Seen a program or a story you don’t like on the ABC?
In my experience your complaint will most likely fall into one of three broad categories:
- You’ve seen something specific that you think breaches the appropriate standards of the broadcaster. You know exactly what you saw, read or heard and you know what you think is wrong with it.
- You are convinced that the broadcaster is systemically flawed (most usually biased) and you have any number of examples that prove it.
- You are opposed to the very notion of a public broadcaster in principle, and you’re basically just having a laugh and wasting everyone’s time.
If your complaint fits into category 1, my only advice to you is ‘go for it’.
Generally, any reputable public broadcaster will have:
- A set of editorial standards that are publicly available
- A clear process for anyone who wants to complain
- Transparent acknowledgement and correction when mistakes are made
All news outlets make mistakes and misjudgements, and they need to be held to account for them. Public broadcasters need to be held to account more than anyone else, because the public owns them and pays for them.
If your complaint fits into category 3, my advice to you is ‘don’t expect to be taken seriously’. A little intellectual honesty goes a long way, and you’re not fooling anyone if you try to argue that, for example, your real complaint is that the steak you have been served is too overcooked or too rare, when everyone knows you’re a vegetarian.
My focus today is if your complaint fits into category 2.
If this is you, then you are likely to need some honest advice because you will often find your complaint is ignored or given short-shrift.
There are good reasons for this, and it is within your power to fix it.
Why do these complaints fail (or get ignored) so often?
It boils down to either a lack of evidence, or the wrong kind of evidence.
To explain this, let me give you a simple imaginary example, and then a real life example.
A SIMPLE IMAGINARY EXAMPLE:
If you tell me that a coin is biased towards ‘heads’ over ‘tails’, I will want to see evidence.
If you flip it in front of me and it lands on ‘heads’, that’s not proof of bias.
If you then tell me it has landed on heads 50 times in the last 24 hours and list all of those occasions, I will naturally want to know how many times you tossed the coin in total during those 24 hours.
In other words, pointing to one, two or ten different stories by a public broadcaster as proof of bias is pointless.
If you want to have a complaint like this taken seriously, you need to put in a bit more work than that. Not only do you have to gather evidence over time, you have to do it fairly and in good faith. You have to include the examples that disprove your theory as well as the examples that support it.
After all, we’ve all heard of confirmation bias.
A REAL LIFE EXAMPLE
A few weeks ago, I encountered a typical assertion of the ABC’s systemic failure to do its job as public broadcaster. It read as follows:
“Pretty hard to deny that normal editorial processes are (not) working at ABC News - the entire organisation has been compromised by a senior management who has prostituted journalistic integrity to appease the fascists bleeding them to death.”
The prompt for this, as far as I could tell, was recent suggestions that the ABC was downplaying the nature of the riots at the US Capitol by holding off on declaring them to be an “insurrection”, as well as soft-pedalling its criticism of some fairly outrageous and anti-science remarks about coronavirus from a member of Government.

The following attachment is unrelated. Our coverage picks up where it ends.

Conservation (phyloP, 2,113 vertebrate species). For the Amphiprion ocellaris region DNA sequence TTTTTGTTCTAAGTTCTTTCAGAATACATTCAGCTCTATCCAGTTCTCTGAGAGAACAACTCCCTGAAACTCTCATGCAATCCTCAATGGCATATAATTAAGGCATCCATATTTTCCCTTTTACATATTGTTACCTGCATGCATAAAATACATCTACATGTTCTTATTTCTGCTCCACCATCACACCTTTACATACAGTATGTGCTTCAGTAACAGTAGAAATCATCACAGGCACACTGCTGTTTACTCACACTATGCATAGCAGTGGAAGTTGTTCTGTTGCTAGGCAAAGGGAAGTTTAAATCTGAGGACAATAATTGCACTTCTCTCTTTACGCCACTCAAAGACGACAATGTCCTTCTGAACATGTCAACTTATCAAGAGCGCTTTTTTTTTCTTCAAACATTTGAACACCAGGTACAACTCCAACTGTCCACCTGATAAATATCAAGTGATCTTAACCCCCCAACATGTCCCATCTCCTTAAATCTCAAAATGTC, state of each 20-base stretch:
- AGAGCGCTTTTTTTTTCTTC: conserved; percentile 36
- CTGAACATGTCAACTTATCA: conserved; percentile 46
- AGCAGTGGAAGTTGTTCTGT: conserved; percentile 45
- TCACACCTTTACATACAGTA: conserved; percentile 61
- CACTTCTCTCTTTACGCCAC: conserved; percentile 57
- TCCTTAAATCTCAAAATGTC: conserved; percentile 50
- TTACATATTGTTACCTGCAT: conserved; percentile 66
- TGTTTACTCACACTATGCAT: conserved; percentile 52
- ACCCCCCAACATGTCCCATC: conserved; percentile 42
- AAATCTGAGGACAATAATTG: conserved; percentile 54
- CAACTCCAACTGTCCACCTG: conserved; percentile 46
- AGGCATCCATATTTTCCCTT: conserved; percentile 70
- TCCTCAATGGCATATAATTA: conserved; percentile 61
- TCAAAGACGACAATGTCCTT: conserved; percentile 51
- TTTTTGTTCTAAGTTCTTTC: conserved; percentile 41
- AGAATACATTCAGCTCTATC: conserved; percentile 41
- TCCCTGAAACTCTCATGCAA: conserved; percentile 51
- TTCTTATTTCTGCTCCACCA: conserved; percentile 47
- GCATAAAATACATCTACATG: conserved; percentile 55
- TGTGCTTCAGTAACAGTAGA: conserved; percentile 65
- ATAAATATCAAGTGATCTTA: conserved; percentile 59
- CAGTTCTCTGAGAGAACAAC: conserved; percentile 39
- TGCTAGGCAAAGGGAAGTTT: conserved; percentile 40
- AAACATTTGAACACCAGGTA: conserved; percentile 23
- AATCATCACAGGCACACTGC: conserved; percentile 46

Both of those specific examples were interesting and worthy of comment (for the record I thought the first was reasonable in the circumstances if a little editorially cautious, while the latter struck me as an error the organisation itself quickly fixed).
But to turn them into proof of the collapse of normal editorial processes at the public broadcaster struck me as typical over-reach. So I responded by defending the ABC, and making the same point as I make in this article, that systemic criticisms require systemic examples and not just the occasional anecdote chosen because it fits the argument.
In response, a few specifics then started to emerge, many of which were hard to assess and lacking in specifics (e.g. a big story was “quickly dismissed’ or ‘hardly mentioned’), but some of which struck me as tantalisingly easy to follow up.
One related to the ABC’s major weekly investigative current affairs TV program, Four Corners:
“In 7 years of Coalition Gov't, with so many scandals, Four Corners, a wonderful program, has barely done 2 stories on Coalition scandals. Cowed by the expected reaction.”
Now if I had the time and energy, I (and so could you, for that matter) could go back over the last seven years of the program’s output and compare it with seven years of the program when Labor Governments were in power and do a full comparative analysis. Of course, that would involve not only comparing the program’s output during those years but also attempting to form a view on how many ‘scandals’ each of those administrations had been involved in and how well they had been covered.
Maybe I will do that one day, but for now I decided to look for a slightly quicker and simpler comparison that was both easy and helpful to put some flesh on the bones.
So I decided to just look at the output of the program in 2020, which was one of the key early years of the Morrison Government, and compare it with 2008, which was one of the key early years of the Rudd Government.
The important thing to say about this choice of years is that it was not chosen to try and ‘cherry-pick’ data that either supported or undermined the complaint. It was done as a good faith attempt to find a sensible and relatively quick way to test the evidence.